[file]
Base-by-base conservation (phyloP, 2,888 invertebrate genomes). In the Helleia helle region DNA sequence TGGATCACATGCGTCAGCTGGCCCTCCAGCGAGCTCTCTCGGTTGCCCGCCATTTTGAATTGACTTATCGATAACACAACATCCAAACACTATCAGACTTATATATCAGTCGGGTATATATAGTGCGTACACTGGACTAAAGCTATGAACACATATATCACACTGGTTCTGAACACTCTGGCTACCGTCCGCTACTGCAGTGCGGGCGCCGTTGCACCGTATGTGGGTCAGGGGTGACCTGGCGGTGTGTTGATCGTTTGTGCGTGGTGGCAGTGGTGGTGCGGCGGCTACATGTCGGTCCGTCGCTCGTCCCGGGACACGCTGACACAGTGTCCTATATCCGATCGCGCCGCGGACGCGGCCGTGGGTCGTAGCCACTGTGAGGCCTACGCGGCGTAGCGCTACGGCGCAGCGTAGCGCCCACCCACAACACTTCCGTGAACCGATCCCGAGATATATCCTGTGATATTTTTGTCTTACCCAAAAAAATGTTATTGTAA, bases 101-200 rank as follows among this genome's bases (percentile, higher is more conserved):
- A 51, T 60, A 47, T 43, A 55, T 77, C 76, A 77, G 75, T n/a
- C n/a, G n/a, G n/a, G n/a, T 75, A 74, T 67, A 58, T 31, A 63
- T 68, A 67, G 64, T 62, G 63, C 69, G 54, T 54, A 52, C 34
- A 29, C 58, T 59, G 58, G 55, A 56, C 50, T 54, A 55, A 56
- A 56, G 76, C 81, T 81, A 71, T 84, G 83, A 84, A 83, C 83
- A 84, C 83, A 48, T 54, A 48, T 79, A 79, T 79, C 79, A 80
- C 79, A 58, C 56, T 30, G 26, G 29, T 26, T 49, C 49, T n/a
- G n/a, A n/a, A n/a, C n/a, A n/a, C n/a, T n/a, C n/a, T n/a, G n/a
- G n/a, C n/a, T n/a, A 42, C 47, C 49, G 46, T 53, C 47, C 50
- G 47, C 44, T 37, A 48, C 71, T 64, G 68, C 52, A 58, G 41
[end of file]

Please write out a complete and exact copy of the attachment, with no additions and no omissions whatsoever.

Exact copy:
Base-by-base conservation (phyloP, 2,888 invertebrate genomes). In the Helleia helle region DNA sequence TGGATCACATGCGTCAGCTGGCCCTCCAGCGAGCTCTCTCGGTTGCCCGCCATTTTGAATTGACTTATCGATAACACAACATCCAAACACTATCAGACTTATATATCAGTCGGGTATATATAGTGCGTACACTGGACTAAAGCTATGAACACATATATCACACTGGTTCTGAACACTCTGGCTACCGTCCGCTACTGCAGTGCGGGCGCCGTTGCACCGTATGTGGGTCAGGGGTGACCTGGCGGTGTGTTGATCGTTTGTGCGTGGTGGCAGTGGTGGTGCGGCGGCTACATGTCGGTCCGTCGCTCGTCCCGGGACACGCTGACACAGTGTCCTATATCCGATCGCGCCGCGGACGCGGCCGTGGGTCGTAGCCACTGTGAGGCCTACGCGGCGTAGCGCTACGGCGCAGCGTAGCGCCCACCCACAACACTTCCGTGAACCGATCCCGAGATATATCCTGTGATATTTTTGTCTTACCCAAAAAAATGTTATTGTAA, bases 101-200 rank as follows among this genome's bases (percentile, higher is more conserved):
- A 51, T 60, A 47, T 43, A 55, T 77, C 76, A 77, G 75, T n/a
- C n/a, G n/a, G n/a, G n/a, T 75, A 74, T 67, A 58, T 31, A 63
- T 68, A 67, G 64, T 62, G 63, C 69, G 54, T 54, A 52, C 34
- A 29, C 58, T 59, G 58, G 55, A 56, C 50, T 54, A 55, A 56
- A 56, G 76, C 81, T 81, A 71, T 84, G 83, A 84, A 83, C 83
- A 84, C 83, A 48, T 54, A 48, T 79, A 79, T 79, C 79, A 80
- C 79, A 58, C 56, T 30, G 26, G 29, T 26, T 49, C 49, T n/a
- G n/a, A n/a, A n/a, C n/a, A n/a, C n/a, T n/a, C n/a, T n/a, G n/a
- G n/a, C n/a, T n/a, A 42, C 47, C 49, G 46, T 53, C 47, C 50
- G 47, C 44, T 37, A 48, C 71, T 64, G 68, C 52, A 58, G 41